Drawdown plans provide greater flexibility than secured annuity alternatives but there is a price to pay and it is a strategy that does not suit everyone.
Conversely the price that pension savers pay for the security of an annuity is that, with continuing low gilt yields, the rate at which capital is converted to income remains disappointing. They too do not necessarily suit everyone.
What can pension savers do to get the most from their capital?
One answer is perhaps to make sure that they have the right balance relative to their income needs and the risk that they are prepared to take. Everyone is different which means each saver has to take their own individual decisions.
In terms of risk, it is easy to focus on investment risk but when it comes to retirement income the risk is more in relation to tolerance to volatility. Conventional annuities offer a known regular income stream whilst capped drawdown varies depending upon a range of variable factors.
Those who are less able to cope with the unpredictable nature of investment based solutions should focus more on the annuity options, accepting that they will have less flexibility.
Those who can accept that income levels will vary over time should still ensure that they can at least cover their day to day living expenses before considering drawdown. It is frequently said that annuities offer poor value for money but the same factors that influence annuity rates also impact on drawdown income.
Let’s look at some examples of annuity v drawdown, just in terms of income alone and ignoring the possible wider suitability issues.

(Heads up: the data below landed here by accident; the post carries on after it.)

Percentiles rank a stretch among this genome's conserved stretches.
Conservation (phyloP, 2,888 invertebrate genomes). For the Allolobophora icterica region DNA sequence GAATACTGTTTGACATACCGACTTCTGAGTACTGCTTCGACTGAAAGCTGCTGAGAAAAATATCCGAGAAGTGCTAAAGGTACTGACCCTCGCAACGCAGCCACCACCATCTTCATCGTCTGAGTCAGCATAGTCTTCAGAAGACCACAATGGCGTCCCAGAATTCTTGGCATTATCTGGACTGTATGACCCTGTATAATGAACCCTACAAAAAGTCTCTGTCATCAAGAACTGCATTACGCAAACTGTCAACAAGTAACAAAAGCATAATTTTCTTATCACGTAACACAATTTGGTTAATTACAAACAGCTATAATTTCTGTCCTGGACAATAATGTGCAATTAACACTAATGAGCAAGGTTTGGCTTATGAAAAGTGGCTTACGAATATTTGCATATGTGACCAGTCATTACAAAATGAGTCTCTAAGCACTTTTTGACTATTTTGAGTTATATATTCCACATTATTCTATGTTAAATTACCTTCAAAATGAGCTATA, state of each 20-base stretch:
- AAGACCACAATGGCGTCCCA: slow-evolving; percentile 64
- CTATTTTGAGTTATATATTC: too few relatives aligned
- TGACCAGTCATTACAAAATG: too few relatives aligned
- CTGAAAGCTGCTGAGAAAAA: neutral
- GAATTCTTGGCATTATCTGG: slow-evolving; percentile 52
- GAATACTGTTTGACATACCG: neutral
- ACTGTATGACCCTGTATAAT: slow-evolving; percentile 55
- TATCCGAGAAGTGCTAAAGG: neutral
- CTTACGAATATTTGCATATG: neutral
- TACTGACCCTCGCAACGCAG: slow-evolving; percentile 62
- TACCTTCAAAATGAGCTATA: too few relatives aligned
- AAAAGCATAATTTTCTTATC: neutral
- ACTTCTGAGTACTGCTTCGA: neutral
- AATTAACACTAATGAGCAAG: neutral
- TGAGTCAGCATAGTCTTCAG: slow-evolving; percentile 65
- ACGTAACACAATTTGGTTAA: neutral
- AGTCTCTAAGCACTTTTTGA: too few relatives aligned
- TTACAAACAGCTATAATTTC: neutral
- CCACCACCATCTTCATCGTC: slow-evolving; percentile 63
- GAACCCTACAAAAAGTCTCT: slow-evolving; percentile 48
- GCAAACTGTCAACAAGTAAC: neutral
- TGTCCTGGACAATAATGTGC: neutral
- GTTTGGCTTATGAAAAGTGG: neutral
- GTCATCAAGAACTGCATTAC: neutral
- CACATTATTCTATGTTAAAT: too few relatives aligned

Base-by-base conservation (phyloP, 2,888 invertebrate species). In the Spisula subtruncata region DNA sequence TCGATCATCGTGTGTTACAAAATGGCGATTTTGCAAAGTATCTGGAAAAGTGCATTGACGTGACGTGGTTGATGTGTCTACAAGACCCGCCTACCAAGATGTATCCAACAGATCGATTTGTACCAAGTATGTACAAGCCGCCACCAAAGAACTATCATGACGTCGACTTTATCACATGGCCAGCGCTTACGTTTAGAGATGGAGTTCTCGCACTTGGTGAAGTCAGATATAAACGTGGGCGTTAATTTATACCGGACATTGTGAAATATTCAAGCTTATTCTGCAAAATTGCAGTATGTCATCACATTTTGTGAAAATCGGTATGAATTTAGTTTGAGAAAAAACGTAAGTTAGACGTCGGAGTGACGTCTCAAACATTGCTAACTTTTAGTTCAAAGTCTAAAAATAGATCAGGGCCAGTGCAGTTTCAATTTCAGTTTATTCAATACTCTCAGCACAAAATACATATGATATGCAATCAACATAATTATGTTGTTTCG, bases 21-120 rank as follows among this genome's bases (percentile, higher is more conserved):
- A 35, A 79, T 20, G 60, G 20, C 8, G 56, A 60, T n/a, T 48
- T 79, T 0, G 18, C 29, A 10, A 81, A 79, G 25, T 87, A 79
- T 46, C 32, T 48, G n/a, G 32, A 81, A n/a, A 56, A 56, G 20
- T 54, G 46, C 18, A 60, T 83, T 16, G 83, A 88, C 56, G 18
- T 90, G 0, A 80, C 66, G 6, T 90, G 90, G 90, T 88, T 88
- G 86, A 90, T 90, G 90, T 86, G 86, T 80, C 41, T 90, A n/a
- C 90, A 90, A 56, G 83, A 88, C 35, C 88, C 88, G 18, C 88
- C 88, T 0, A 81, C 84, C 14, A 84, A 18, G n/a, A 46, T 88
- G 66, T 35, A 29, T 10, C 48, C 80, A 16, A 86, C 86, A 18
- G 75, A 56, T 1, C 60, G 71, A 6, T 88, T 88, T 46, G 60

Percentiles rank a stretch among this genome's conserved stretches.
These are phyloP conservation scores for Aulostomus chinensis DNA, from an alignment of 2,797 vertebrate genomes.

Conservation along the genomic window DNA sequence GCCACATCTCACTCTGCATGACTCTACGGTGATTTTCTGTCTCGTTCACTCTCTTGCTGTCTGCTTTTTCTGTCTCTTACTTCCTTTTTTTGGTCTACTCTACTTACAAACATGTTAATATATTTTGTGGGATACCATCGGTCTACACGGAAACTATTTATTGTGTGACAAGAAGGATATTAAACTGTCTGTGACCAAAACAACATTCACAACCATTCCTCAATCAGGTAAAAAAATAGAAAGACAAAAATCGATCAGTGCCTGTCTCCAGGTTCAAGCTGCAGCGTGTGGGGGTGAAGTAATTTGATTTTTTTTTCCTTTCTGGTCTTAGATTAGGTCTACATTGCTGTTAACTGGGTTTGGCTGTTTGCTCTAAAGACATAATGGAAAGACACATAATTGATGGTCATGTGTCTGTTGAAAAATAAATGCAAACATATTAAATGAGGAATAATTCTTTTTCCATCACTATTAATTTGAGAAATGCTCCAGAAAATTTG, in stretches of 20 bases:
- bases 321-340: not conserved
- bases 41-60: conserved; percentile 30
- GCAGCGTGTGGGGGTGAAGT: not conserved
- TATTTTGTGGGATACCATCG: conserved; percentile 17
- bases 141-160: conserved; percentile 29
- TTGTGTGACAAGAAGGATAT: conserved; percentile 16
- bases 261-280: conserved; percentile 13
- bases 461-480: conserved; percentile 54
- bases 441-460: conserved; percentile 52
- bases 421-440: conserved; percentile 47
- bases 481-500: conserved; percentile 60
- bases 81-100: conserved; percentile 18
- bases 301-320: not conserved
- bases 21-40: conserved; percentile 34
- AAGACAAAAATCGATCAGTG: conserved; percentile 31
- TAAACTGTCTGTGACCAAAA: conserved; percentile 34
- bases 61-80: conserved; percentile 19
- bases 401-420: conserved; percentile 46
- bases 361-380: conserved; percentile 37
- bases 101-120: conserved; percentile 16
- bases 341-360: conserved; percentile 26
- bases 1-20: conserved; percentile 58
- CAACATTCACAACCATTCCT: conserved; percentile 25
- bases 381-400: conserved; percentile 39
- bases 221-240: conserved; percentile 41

|Male||Capped drawdown||Conventional annuity|
Figures based on a £100,000 fund and gilt yield of 2.25 per cent. Annuity rates
are from 17 September 2012 and are monthly in advance, non-guaranteed level and
with no spouse’s benefit payable on death.
As we can see, the tables have turned somewhat in that the conventional annuity now seems to offer more starting income without the risk that is associated with drawdown.
Of course, that doesn’t tell the whole story because when you start to factor in spouse’s pension and escalation etc. The annuity starting point begins to reduce. With drawdown, the client retains some flexibility with the residual fund but if they are too heavily reliant upon the maximum withdrawals then not only might their income levels fall but the residual fund on death may not be sufficient to purchase a reasonable income for the surviving spouse.
We know all this, it is not new and it is a matter of “horses for courses” but we can help our clients by:
Injecting some realism into their expectations
Ensuring that the essential outgoings are covered as a priority
Diversifying where we can to generate a blend of solutions
Above all we can ensure that they are understanding risk not only from an investment perspective but also from the point of income volatility and the damage that can be caused for the unwary.
Mark Pearson is director of business development at Origen Financial Services